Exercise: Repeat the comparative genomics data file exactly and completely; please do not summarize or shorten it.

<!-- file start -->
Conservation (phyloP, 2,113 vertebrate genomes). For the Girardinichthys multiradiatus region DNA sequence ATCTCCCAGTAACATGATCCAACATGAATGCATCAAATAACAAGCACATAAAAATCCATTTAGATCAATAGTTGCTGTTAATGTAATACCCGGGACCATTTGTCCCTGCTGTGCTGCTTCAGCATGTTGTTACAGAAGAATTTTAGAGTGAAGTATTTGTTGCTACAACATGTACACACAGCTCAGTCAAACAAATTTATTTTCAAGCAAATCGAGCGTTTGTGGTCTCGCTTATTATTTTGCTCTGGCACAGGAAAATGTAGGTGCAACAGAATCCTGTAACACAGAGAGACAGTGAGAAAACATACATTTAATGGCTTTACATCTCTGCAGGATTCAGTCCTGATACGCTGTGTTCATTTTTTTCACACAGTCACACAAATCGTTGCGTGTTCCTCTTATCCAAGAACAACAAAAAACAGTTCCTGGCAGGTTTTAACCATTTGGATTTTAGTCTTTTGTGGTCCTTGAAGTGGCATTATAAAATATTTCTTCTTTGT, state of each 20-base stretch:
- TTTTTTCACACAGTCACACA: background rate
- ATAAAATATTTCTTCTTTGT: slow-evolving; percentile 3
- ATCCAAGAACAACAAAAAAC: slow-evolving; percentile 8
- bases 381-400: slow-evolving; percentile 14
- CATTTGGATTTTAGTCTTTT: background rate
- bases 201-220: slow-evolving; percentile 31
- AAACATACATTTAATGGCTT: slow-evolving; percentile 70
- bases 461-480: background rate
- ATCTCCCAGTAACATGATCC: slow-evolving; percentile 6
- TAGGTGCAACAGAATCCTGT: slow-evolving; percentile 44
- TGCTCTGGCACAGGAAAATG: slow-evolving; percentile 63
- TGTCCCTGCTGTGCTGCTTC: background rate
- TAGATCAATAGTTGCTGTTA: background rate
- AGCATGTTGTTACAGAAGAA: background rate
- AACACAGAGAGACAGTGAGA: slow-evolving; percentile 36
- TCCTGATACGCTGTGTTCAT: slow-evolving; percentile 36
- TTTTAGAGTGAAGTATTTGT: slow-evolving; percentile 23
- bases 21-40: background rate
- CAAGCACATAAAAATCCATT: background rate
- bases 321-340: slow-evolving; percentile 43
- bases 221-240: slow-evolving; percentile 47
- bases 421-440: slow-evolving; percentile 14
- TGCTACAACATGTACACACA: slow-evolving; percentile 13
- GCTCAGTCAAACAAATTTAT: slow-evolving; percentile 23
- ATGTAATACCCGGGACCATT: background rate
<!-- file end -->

Conservation (phyloP, 2,113 vertebrate genomes). For the Girardinichthys multiradiatus region DNA sequence ATCTCCCAGTAACATGATCCAACATGAATGCATCAAATAACAAGCACATAAAAATCCATTTAGATCAATAGTTGCTGTTAATGTAATACCCGGGACCATTTGTCCCTGCTGTGCTGCTTCAGCATGTTGTTACAGAAGAATTTTAGAGTGAAGTATTTGTTGCTACAACATGTACACACAGCTCAGTCAAACAAATTTATTTTCAAGCAAATCGAGCGTTTGTGGTCTCGCTTATTATTTTGCTCTGGCACAGGAAAATGTAGGTGCAACAGAATCCTGTAACACAGAGAGACAGTGAGAAAACATACATTTAATGGCTTTACATCTCTGCAGGATTCAGTCCTGATACGCTGTGTTCATTTTTTTCACACAGTCACACAAATCGTTGCGTGTTCCTCTTATCCAAGAACAACAAAAAACAGTTCCTGGCAGGTTTTAACCATTTGGATTTTAGTCTTTTGTGGTCCTTGAAGTGGCATTATAAAATATTTCTTCTTTGT, state of each 20-base stretch:
- TTTTTTCACACAGTCACACA: background rate
- ATAAAATATTTCTTCTTTGT: slow-evolving; percentile 3
- ATCCAAGAACAACAAAAAAC: slow-evolving; percentile 8
- bases 381-400: slow-evolving; percentile 14
- CATTTGGATTTTAGTCTTTT: background rate
- bases 201-220: slow-evolving; percentile 31
- AAACATACATTTAATGGCTT: slow-evolving; percentile 70
- bases 461-480: background rate
- ATCTCCCAGTAACATGATCC: slow-evolving; percentile 6
- TAGGTGCAACAGAATCCTGT: slow-evolving; percentile 44
- TGCTCTGGCACAGGAAAATG: slow-evolving; percentile 63
- TGTCCCTGCTGTGCTGCTTC: background rate
- TAGATCAATAGTTGCTGTTA: background rate
- AGCATGTTGTTACAGAAGAA: background rate
- AACACAGAGAGACAGTGAGA: slow-evolving; percentile 36
- TCCTGATACGCTGTGTTCAT: slow-evolving; percentile 36
- TTTTAGAGTGAAGTATTTGT: slow-evolving; percentile 23
- bases 21-40: background rate
- CAAGCACATAAAAATCCATT: background rate
- bases 321-340: slow-evolving; percentile 43
- bases 221-240: slow-evolving; percentile 47
- bases 421-440: slow-evolving; percentile 14
- TGCTACAACATGTACACACA: slow-evolving; percentile 13
- GCTCAGTCAAACAAATTTAT: slow-evolving; percentile 23
- ATGTAATACCCGGGACCATT: background rate